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*** UPDATED x1 - Pension bill clears House *** Rahm’s pension bill back on track? We’ll see today

Tuesday, Apr 8, 2014

*** UPDATE *** The mayor’s pension bill easily passed the House 73-41. On to the Senate.

[ *** End Of Update *** ]

* I told you this would happen yesterday

Mayor Rahm Emanuel and House Speaker Michael Madigan Monday stripped out controversial language from city pension legislation that had authorized the City Council to impose a property-tax hike, putting the stalled measure back on the fast-track at the state Capitol. […]

Madigan, D-Chicago, filed an amendment to Senate Bill 1922 after the House adjourned Monday without taking any action on the stalled legislation. Sources now expect the legislation to be voted upon as early as Tuesday.

* More

Unions had also opposed removing the property tax mandate from the bill, but City Hall is convinced labor leaders won’t object to Monday’s revisions because of language that gives the state the right to withhold state funding to Chicago during any year that the city fails to make its required contribution to municipal employees or Laborers pension funds

* To the bill

Still in the bill are two provisions to penalize the city if it does not make the pension payments. The state comptroller would be allowed to divert millions of dollars in annual state payments away from the city and into the pension funds a provision that was made stronger in the most recent version.

The proposal also spells out that pension boards could sue to get the state to divert millions in city funding to the pension funds. […]

The new plan also includes a minimum cost-of-living increase of at least 1 percent every year for retired workers who are getting pensions of $22,000 or less. The bulk of retirees would get annual increases of half the rate of inflation or 3 percent, whichever is less, based on the amount of their annual pension payments upon retirement. Currently, all retirees get 3 percent, based on their previous year’s pension income. […]

The latest version also includes a new provision that would allow Emanuel to change the makeup of the two retirement boards that oversee the laborers and municipal funds. It would terminate the terms of current members next year and allow the mayor to recommend how new members of the board should be appointed.

* A labor activist who opposes the bill sent me this commentary about that last paragraph…

Here’s what that means: The supposed “funding guarantee” in this legislation is a provision that the municipal and laborers funds may go to court if the city doesn’t pay what’s required. Now, the municipal fund’s board consists of three elected members who are employees, plus the city treasurer and comptroller. But under this provision, the entire board could be political appointees of the mayor. Besides eliminating the voice of employee participants, it could give mayoral appointees total discretion to enforce the funding provision – or look the other way.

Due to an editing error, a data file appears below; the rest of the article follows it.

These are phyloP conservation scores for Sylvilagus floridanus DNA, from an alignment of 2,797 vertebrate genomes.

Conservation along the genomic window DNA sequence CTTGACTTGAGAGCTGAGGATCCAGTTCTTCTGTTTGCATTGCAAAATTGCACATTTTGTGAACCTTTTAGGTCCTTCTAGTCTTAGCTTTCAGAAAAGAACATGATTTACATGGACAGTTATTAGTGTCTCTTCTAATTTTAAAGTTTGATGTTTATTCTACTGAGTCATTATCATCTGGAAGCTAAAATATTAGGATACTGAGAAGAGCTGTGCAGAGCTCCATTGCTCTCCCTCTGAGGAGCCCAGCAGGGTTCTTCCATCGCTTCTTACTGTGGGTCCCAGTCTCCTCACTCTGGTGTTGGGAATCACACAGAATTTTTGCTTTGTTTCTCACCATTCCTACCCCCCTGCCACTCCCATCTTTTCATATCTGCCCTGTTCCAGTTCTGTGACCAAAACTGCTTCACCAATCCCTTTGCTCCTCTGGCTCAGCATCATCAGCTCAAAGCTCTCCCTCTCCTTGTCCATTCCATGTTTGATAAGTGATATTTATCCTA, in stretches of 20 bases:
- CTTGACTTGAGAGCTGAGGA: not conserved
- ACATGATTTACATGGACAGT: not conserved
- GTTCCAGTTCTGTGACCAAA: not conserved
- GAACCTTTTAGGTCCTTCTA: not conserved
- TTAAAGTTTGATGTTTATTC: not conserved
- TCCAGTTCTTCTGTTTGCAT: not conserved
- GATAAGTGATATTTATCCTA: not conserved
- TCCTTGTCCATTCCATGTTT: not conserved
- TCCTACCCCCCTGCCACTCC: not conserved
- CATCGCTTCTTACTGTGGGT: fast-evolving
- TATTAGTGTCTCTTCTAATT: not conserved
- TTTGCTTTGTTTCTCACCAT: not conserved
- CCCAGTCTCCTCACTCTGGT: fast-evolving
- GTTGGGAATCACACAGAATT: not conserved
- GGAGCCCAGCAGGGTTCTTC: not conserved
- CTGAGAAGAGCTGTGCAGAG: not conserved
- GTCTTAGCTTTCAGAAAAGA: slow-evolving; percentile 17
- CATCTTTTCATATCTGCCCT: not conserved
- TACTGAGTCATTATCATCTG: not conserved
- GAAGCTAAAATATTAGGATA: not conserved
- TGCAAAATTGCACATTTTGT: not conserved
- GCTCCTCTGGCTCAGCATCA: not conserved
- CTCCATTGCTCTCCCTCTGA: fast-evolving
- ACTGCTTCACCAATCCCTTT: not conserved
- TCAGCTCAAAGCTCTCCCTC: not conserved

Except the state comptroller is also required to skim city grants, and the comptroller’s office says that includes Chicago’s giant pile of revenue-sharing cash from the Local Government Distributive Fund.

* And this shows how weird some folks can get around here

To some, Quinn’s decision to draw a line in the sand on property taxes and dangle the city’s elusive quest for a Chicago casino as a replacement was part of an elaborate political dance.

Those Machiavellian theorists believe the plan for $50 million property tax hikes for each of the next five years may have been a stalking horse for a casino all along.

But the fact is, Chicago probably needs both property tax hikes and the jackpot from a land-based casino to wipe out an $32 billion unfunded pension liability that’s eight times the city’s operating revenue and, what Moody’s calls “by far the highest” of any rated U.S. local government.

That last sentence is far more in line with reality.

- Posted by Rich Miller        

  1. - Chi - Tuesday, Apr 8, 14 @ 10:45 am:

    “Besides eliminating the voice of employee participants, it could give mayoral appointees total discretion to enforce the funding provision – or look the other way.”

    First, a bill would need to be passed in the future to alter the current makeup of the boards; SB 1922 only requires the city to make recommendations. There is no requirement that the Legislature accept the requirements.

    Second, if trustees of the Fund, whoever they may be, “look the other way” if the City doesn’t pay what they are required by law to pay, even though they have the ability to require the City to pay, then those trustees would be sued by the members of the Fund immediately for breach of fiduciary duty. And they would clearly be guilty of that breach of duty.

  2. - Chi - Tuesday, Apr 8, 14 @ 10:46 am:

    meant to say “accept the recommendations”…

  3. - A guy... - Tuesday, Apr 8, 14 @ 10:54 am: